The volcanic eruption of Mount Agung on Bali Island, Indonesia, has been marked as a red alert by local authorities. Hundreds of flights were cancelled over the weekend, with even more cancellations taking effect on November 27, 2017 as Bali International Airport closed, suspending all routes to the location.
Some flight cancellations took effect over the weekend of November 25-26, 2017, however, at that time most of the airline operations continued as normal as there were possible to avoid ash clouds. The local international airport is currently closed with the airlines reverting flights to other Indonesian airports and destinations in Southeast Asia, including Singapore and Thailand.
Indonesian National Board for Disaster Management (BNPB) issued a level 4 (highest-rank) warning stating that the evacuation is taking place in 8 to 10 km radius from the center of Mount Agung due to “continuous ash puffs are sometimes accompanied by explosive eruptions [of the mountain]. The rays of fire are increasingly observed in the next night. This indicates that a potential for a larger eruption is imminent”.
The international airport on Bali ─ the Ngurah Rai International Airport also known as Denpasar International Airport ─ has issued a brief statement, saying that “Flight operations at Bali Denpasar Airport (DPS) are currently suspended due to Agung volcanic ash”. According to the media reports, the airport is closed for 24 hours, with the situation being reviewed every six hours.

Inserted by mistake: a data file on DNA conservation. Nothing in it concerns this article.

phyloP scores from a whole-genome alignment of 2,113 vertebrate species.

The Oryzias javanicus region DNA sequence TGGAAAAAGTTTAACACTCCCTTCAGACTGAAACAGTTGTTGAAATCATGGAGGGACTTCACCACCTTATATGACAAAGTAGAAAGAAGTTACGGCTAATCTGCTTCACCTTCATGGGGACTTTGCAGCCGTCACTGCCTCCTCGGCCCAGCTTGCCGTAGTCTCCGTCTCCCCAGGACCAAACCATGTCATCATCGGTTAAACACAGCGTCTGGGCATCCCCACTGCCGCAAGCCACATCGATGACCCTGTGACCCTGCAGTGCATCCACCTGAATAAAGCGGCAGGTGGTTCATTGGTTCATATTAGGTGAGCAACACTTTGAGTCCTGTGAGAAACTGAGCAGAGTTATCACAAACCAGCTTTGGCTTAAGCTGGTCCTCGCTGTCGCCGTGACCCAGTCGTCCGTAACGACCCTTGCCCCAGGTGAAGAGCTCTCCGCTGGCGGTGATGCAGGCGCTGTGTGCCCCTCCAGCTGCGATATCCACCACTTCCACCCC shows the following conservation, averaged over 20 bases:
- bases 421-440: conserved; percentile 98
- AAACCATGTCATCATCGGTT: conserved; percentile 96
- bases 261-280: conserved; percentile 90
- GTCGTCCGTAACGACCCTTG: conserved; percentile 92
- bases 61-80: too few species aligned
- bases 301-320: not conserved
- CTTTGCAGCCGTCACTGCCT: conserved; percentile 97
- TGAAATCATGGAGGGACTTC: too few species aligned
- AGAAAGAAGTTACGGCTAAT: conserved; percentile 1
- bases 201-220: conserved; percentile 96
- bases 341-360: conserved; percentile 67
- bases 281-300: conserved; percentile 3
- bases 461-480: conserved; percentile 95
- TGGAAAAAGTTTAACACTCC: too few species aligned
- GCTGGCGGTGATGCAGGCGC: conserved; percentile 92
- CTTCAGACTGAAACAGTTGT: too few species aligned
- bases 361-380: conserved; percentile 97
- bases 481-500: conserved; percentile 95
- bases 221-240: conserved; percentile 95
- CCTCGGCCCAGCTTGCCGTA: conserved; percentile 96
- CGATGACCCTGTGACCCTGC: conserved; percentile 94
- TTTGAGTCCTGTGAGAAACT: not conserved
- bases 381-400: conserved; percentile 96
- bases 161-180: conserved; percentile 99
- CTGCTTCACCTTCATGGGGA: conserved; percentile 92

According to Jakarta Post, as of November 27, 2017 several flights are being diverted to other parts of Indonesia (Surabaya and Jakarta), with at least one flight redirected further down southeast Asia to Singapore, due to the eruption.
Due to the Mt. Agung eruption, Malaysia Airlines has suspended all flights between Kuala Lumpur and Denpasar-Bali on 27 and 28 November 2017, Garuda Indonesia cancelled all its flights to Bali and Lombok (Indonesian island east of Bali), AirAsia and AirAsia X flights in and out of Bali have been cancelled, with the flights from and to Lombok remaining cancelled on November 27, 2017.
Garuda Indonesia, China Eastern, Lion Air, Malaysia Airlines, KLM Royal Dutch Airlines and AirAsia are just some of the airlines whose operations are being affected by the situation. As Bloomberg points out, the big concern remains on how long will the eruption last, as year-end peak season is approaching, meaning that prolonged situation might increase the losses.